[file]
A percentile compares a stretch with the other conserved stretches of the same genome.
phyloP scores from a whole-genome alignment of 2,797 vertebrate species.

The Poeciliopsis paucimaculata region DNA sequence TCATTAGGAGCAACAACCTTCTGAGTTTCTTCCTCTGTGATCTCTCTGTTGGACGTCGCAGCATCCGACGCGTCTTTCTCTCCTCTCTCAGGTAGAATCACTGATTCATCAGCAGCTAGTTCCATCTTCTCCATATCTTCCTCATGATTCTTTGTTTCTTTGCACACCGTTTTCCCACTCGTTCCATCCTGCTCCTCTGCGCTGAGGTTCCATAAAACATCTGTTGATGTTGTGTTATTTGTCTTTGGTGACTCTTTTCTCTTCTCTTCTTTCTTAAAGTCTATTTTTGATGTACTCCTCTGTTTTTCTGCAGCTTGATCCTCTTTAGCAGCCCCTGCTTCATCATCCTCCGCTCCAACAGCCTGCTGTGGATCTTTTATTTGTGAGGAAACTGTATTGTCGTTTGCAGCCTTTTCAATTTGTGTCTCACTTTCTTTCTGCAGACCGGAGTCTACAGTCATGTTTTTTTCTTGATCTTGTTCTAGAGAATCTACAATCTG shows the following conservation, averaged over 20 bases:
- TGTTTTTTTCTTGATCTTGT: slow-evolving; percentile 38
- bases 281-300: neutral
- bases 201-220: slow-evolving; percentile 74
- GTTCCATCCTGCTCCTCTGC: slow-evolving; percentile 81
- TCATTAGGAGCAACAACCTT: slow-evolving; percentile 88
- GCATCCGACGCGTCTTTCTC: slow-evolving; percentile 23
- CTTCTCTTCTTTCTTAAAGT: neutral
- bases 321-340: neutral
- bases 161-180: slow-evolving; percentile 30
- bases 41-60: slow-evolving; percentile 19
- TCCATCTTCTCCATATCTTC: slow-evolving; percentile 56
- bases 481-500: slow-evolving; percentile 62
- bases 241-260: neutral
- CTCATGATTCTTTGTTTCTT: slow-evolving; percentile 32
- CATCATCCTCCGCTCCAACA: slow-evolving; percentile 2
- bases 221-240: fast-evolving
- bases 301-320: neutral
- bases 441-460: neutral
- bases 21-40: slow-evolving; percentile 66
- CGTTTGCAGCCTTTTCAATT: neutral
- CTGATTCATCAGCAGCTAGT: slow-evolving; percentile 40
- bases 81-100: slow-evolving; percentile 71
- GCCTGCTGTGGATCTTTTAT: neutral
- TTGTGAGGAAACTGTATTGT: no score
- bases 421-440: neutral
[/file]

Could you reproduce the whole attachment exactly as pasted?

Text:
A percentile compares a stretch with the other conserved stretches of the same genome.
phyloP scores from a whole-genome alignment of 2,797 vertebrate species.

The Poeciliopsis paucimaculata region DNA sequence TCATTAGGAGCAACAACCTTCTGAGTTTCTTCCTCTGTGATCTCTCTGTTGGACGTCGCAGCATCCGACGCGTCTTTCTCTCCTCTCTCAGGTAGAATCACTGATTCATCAGCAGCTAGTTCCATCTTCTCCATATCTTCCTCATGATTCTTTGTTTCTTTGCACACCGTTTTCCCACTCGTTCCATCCTGCTCCTCTGCGCTGAGGTTCCATAAAACATCTGTTGATGTTGTGTTATTTGTCTTTGGTGACTCTTTTCTCTTCTCTTCTTTCTTAAAGTCTATTTTTGATGTACTCCTCTGTTTTTCTGCAGCTTGATCCTCTTTAGCAGCCCCTGCTTCATCATCCTCCGCTCCAACAGCCTGCTGTGGATCTTTTATTTGTGAGGAAACTGTATTGTCGTTTGCAGCCTTTTCAATTTGTGTCTCACTTTCTTTCTGCAGACCGGAGTCTACAGTCATGTTTTTTTCTTGATCTTGTTCTAGAGAATCTACAATCTG shows the following conservation, averaged over 20 bases:
- TGTTTTTTTCTTGATCTTGT: slow-evolving; percentile 38
- bases 281-300: neutral
- bases 201-220: slow-evolving; percentile 74
- GTTCCATCCTGCTCCTCTGC: slow-evolving; percentile 81
- TCATTAGGAGCAACAACCTT: slow-evolving; percentile 88
- GCATCCGACGCGTCTTTCTC: slow-evolving; percentile 23
- CTTCTCTTCTTTCTTAAAGT: neutral
- bases 321-340: neutral
- bases 161-180: slow-evolving; percentile 30
- bases 41-60: slow-evolving; percentile 19
- TCCATCTTCTCCATATCTTC: slow-evolving; percentile 56
- bases 481-500: slow-evolving; percentile 62
- bases 241-260: neutral
- CTCATGATTCTTTGTTTCTT: slow-evolving; percentile 32
- CATCATCCTCCGCTCCAACA: slow-evolving; percentile 2
- bases 221-240: fast-evolving
- bases 301-320: neutral
- bases 441-460: neutral
- bases 21-40: slow-evolving; percentile 66
- CGTTTGCAGCCTTTTCAATT: neutral
- CTGATTCATCAGCAGCTAGT: slow-evolving; percentile 40
- bases 81-100: slow-evolving; percentile 71
- GCCTGCTGTGGATCTTTTAT: neutral
- TTGTGAGGAAACTGTATTGT: no score
- bases 421-440: neutral